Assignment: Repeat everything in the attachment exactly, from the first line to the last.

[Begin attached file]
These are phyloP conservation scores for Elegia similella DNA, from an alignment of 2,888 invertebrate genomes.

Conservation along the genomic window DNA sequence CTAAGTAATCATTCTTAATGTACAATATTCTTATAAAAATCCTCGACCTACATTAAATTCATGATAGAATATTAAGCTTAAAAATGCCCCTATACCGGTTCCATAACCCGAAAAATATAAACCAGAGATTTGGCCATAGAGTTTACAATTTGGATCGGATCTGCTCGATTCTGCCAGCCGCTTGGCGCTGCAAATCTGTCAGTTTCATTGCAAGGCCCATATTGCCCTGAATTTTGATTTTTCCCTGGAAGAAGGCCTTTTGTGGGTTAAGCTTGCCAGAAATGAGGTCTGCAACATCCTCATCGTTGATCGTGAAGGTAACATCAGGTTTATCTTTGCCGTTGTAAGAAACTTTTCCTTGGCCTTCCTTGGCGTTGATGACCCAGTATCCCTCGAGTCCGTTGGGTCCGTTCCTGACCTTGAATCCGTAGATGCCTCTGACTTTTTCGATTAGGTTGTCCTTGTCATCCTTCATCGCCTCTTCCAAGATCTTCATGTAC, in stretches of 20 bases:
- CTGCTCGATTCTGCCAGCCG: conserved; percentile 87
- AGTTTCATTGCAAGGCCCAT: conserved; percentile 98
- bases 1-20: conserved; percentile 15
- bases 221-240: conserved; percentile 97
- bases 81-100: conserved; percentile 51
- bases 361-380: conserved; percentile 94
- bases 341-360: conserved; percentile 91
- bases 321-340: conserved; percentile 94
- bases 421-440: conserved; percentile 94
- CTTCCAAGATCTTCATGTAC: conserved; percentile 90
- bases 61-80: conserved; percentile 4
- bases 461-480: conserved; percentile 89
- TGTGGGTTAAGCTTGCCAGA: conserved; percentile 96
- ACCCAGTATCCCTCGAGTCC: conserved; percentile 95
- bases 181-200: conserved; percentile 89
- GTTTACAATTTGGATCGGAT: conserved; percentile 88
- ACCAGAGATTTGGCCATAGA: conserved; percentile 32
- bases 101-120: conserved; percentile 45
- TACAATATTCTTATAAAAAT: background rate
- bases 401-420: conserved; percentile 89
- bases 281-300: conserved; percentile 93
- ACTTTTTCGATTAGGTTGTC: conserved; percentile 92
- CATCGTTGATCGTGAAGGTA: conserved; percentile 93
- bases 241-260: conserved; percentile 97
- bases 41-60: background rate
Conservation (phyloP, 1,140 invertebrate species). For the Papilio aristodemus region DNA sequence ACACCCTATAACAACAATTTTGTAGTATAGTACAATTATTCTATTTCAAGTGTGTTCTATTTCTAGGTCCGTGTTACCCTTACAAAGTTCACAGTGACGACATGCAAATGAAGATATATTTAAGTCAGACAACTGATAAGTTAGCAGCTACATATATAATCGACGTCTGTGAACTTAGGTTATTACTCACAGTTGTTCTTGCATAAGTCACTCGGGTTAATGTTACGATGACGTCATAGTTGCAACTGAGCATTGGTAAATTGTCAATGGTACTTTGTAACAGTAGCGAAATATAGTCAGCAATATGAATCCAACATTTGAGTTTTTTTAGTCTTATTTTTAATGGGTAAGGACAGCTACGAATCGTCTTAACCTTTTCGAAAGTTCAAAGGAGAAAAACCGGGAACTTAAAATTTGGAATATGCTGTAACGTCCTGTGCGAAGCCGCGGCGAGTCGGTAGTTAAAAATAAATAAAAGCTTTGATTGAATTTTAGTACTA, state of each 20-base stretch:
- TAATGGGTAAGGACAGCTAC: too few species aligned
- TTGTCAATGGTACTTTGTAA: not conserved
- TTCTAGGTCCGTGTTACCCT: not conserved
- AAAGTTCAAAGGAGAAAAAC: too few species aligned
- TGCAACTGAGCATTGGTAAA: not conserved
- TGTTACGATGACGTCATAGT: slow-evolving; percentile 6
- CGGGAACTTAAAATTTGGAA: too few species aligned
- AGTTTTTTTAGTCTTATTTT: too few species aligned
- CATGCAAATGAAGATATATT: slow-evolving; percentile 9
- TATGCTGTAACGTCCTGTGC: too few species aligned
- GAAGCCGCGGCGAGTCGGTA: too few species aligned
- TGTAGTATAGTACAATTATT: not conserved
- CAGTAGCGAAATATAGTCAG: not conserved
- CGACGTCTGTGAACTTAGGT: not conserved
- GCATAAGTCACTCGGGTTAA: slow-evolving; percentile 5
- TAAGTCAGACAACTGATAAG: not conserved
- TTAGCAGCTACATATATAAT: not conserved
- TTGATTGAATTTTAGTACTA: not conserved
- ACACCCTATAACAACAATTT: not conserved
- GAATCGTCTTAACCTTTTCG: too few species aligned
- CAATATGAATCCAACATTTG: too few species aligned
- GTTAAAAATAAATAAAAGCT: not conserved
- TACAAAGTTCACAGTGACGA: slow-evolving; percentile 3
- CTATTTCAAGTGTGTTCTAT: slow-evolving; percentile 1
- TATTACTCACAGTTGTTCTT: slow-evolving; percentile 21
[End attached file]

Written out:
These are phyloP conservation scores for Elegia similella DNA, from an alignment of 2,888 invertebrate genomes.

Conservation along the genomic window DNA sequence CTAAGTAATCATTCTTAATGTACAATATTCTTATAAAAATCCTCGACCTACATTAAATTCATGATAGAATATTAAGCTTAAAAATGCCCCTATACCGGTTCCATAACCCGAAAAATATAAACCAGAGATTTGGCCATAGAGTTTACAATTTGGATCGGATCTGCTCGATTCTGCCAGCCGCTTGGCGCTGCAAATCTGTCAGTTTCATTGCAAGGCCCATATTGCCCTGAATTTTGATTTTTCCCTGGAAGAAGGCCTTTTGTGGGTTAAGCTTGCCAGAAATGAGGTCTGCAACATCCTCATCGTTGATCGTGAAGGTAACATCAGGTTTATCTTTGCCGTTGTAAGAAACTTTTCCTTGGCCTTCCTTGGCGTTGATGACCCAGTATCCCTCGAGTCCGTTGGGTCCGTTCCTGACCTTGAATCCGTAGATGCCTCTGACTTTTTCGATTAGGTTGTCCTTGTCATCCTTCATCGCCTCTTCCAAGATCTTCATGTAC, in stretches of 20 bases:
- CTGCTCGATTCTGCCAGCCG: conserved; percentile 87
- AGTTTCATTGCAAGGCCCAT: conserved; percentile 98
- bases 1-20: conserved; percentile 15
- bases 221-240: conserved; percentile 97
- bases 81-100: conserved; percentile 51
- bases 361-380: conserved; percentile 94
- bases 341-360: conserved; percentile 91
- bases 321-340: conserved; percentile 94
- bases 421-440: conserved; percentile 94
- CTTCCAAGATCTTCATGTAC: conserved; percentile 90
- bases 61-80: conserved; percentile 4
- bases 461-480: conserved; percentile 89
- TGTGGGTTAAGCTTGCCAGA: conserved; percentile 96
- ACCCAGTATCCCTCGAGTCC: conserved; percentile 95
- bases 181-200: conserved; percentile 89
- GTTTACAATTTGGATCGGAT: conserved; percentile 88
- ACCAGAGATTTGGCCATAGA: conserved; percentile 32
- bases 101-120: conserved; percentile 45
- TACAATATTCTTATAAAAAT: background rate
- bases 401-420: conserved; percentile 89
- bases 281-300: conserved; percentile 93
- ACTTTTTCGATTAGGTTGTC: conserved; percentile 92
- CATCGTTGATCGTGAAGGTA: conserved; percentile 93
- bases 241-260: conserved; percentile 97
- bases 41-60: background rate
Conservation (phyloP, 1,140 invertebrate species). For the Papilio aristodemus region DNA sequence ACACCCTATAACAACAATTTTGTAGTATAGTACAATTATTCTATTTCAAGTGTGTTCTATTTCTAGGTCCGTGTTACCCTTACAAAGTTCACAGTGACGACATGCAAATGAAGATATATTTAAGTCAGACAACTGATAAGTTAGCAGCTACATATATAATCGACGTCTGTGAACTTAGGTTATTACTCACAGTTGTTCTTGCATAAGTCACTCGGGTTAATGTTACGATGACGTCATAGTTGCAACTGAGCATTGGTAAATTGTCAATGGTACTTTGTAACAGTAGCGAAATATAGTCAGCAATATGAATCCAACATTTGAGTTTTTTTAGTCTTATTTTTAATGGGTAAGGACAGCTACGAATCGTCTTAACCTTTTCGAAAGTTCAAAGGAGAAAAACCGGGAACTTAAAATTTGGAATATGCTGTAACGTCCTGTGCGAAGCCGCGGCGAGTCGGTAGTTAAAAATAAATAAAAGCTTTGATTGAATTTTAGTACTA, state of each 20-base stretch:
- TAATGGGTAAGGACAGCTAC: too few species aligned
- TTGTCAATGGTACTTTGTAA: not conserved
- TTCTAGGTCCGTGTTACCCT: not conserved
- AAAGTTCAAAGGAGAAAAAC: too few species aligned
- TGCAACTGAGCATTGGTAAA: not conserved
- TGTTACGATGACGTCATAGT: slow-evolving; percentile 6
- CGGGAACTTAAAATTTGGAA: too few species aligned
- AGTTTTTTTAGTCTTATTTT: too few species aligned
- CATGCAAATGAAGATATATT: slow-evolving; percentile 9
- TATGCTGTAACGTCCTGTGC: too few species aligned
- GAAGCCGCGGCGAGTCGGTA: too few species aligned
- TGTAGTATAGTACAATTATT: not conserved
- CAGTAGCGAAATATAGTCAG: not conserved
- CGACGTCTGTGAACTTAGGT: not conserved
- GCATAAGTCACTCGGGTTAA: slow-evolving; percentile 5
- TAAGTCAGACAACTGATAAG: not conserved
- TTAGCAGCTACATATATAAT: not conserved
- TTGATTGAATTTTAGTACTA: not conserved
- ACACCCTATAACAACAATTT: not conserved
- GAATCGTCTTAACCTTTTCG: too few species aligned
- CAATATGAATCCAACATTTG: too few species aligned
- GTTAAAAATAAATAAAAGCT: not conserved
- TACAAAGTTCACAGTGACGA: slow-evolving; percentile 3
- CTATTTCAAGTGTGTTCTAT: slow-evolving; percentile 1
- TATTACTCACAGTTGTTCTT: slow-evolving; percentile 21